O(3P) emissions due to photolysis of nitrate were recently identified from ice surfaces doped with nitric acid. O(3P) atoms react directly with molecular oxygen to yield ozone. Therefore, these results may have direct bearing on photochemical activity monitored at the South Pole, a site already noted for elevated summertime surface ozone concentrations. NO2 is also produced via the photolysis of nitrate and the firn air contains elevated levels of NO2, which will lead to direct emission of NO2. A photochemical box model was used to probe what effect O(3P) and NO2 emissions have on ozone concentrations within the South Pole boundary layer. The results suggest that these emissions could account for a portion of the observed ozone production at the South Pole and may explain the observed upward fluxes of ozone identified there.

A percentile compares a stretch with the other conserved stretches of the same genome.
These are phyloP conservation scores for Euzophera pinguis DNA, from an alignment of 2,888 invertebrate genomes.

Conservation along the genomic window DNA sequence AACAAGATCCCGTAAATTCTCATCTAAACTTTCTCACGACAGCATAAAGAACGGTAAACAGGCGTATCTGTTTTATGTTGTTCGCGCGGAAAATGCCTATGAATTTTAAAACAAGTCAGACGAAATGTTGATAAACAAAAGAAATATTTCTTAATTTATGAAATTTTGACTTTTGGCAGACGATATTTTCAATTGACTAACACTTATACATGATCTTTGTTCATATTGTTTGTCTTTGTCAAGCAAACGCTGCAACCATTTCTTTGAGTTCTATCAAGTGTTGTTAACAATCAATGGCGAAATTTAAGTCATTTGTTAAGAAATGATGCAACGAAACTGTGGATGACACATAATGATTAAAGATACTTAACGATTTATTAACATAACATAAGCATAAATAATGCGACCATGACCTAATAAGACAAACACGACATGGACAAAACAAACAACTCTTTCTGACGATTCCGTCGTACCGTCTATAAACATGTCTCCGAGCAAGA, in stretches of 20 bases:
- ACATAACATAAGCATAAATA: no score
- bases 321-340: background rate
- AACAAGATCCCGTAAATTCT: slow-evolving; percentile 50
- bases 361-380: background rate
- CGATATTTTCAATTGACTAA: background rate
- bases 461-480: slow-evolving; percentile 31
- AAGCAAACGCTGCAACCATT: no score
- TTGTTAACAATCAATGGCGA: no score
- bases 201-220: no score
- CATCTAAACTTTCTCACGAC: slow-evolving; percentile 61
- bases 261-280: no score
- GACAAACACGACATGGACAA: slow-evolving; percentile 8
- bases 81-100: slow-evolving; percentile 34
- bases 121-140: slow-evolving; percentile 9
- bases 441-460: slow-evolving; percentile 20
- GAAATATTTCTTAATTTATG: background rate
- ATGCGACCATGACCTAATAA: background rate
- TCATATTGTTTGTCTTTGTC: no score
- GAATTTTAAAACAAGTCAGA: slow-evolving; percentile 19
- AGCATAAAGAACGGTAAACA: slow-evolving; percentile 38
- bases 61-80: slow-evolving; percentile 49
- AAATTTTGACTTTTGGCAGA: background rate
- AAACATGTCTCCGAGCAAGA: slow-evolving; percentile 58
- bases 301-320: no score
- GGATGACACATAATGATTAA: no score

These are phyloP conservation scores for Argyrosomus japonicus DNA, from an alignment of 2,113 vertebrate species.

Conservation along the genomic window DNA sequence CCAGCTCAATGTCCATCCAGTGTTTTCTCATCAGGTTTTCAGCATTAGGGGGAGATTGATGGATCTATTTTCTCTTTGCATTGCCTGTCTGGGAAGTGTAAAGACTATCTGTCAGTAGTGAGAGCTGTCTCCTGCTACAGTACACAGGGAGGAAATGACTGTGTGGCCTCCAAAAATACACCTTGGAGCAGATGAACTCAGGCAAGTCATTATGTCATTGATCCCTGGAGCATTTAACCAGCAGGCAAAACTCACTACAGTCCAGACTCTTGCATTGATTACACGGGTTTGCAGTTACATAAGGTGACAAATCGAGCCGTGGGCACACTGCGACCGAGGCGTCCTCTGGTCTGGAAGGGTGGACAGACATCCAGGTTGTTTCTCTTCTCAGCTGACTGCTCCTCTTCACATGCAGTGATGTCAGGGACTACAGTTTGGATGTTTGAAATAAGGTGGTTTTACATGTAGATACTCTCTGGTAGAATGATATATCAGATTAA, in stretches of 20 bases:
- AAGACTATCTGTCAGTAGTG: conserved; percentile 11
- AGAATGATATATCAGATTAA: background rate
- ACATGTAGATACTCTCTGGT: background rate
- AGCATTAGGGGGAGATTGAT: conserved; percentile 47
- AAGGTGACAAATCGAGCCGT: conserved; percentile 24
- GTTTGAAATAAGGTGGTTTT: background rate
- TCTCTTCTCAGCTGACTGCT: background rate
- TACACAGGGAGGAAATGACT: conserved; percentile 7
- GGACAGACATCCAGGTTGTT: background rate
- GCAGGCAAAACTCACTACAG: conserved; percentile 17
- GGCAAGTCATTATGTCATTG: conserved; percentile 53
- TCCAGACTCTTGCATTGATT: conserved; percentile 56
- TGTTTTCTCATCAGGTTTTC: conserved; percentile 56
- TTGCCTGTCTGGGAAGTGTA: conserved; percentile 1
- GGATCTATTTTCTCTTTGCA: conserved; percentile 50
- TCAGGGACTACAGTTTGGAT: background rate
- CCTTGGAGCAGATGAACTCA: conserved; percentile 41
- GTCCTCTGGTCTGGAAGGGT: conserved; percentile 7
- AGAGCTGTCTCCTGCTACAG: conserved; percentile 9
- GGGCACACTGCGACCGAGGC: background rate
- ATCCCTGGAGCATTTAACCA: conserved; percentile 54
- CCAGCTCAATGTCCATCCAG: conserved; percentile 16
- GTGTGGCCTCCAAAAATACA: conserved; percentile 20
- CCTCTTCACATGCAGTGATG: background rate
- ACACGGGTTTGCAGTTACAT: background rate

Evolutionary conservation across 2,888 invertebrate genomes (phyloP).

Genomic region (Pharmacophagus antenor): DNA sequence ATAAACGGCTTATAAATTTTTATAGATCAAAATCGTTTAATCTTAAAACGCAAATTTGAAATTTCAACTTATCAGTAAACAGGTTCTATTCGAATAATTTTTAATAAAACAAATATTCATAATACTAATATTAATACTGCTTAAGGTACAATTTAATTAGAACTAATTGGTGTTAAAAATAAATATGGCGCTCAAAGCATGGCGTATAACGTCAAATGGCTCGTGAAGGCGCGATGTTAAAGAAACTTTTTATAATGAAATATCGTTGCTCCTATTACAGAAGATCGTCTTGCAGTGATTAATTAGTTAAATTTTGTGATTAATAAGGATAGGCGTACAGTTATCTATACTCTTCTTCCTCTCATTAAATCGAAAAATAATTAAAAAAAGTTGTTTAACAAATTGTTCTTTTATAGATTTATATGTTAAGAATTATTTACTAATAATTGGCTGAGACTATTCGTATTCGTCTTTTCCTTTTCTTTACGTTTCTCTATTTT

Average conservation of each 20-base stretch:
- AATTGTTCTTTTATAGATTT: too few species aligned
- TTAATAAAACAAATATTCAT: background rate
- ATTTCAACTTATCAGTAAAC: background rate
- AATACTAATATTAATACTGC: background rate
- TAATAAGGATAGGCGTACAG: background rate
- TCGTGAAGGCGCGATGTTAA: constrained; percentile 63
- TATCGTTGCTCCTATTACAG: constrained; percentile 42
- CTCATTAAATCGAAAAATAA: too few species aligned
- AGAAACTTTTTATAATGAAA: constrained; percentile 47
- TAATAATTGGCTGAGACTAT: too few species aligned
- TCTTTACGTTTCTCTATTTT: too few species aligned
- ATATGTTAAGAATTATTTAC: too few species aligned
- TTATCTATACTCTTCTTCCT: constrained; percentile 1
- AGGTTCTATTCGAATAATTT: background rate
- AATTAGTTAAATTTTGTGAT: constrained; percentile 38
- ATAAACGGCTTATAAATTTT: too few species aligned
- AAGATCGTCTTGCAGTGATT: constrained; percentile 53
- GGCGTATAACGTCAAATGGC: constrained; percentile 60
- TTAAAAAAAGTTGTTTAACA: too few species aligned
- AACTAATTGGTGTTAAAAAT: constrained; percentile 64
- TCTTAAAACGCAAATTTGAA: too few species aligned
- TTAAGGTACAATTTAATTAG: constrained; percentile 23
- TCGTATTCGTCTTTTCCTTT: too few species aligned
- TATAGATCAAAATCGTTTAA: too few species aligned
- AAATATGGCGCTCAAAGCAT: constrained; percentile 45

All Science Journal Classification (ASJC) codes
- Chemistry (miscellaneous)
- Environmental Chemistry
- Geochemistry and Petrology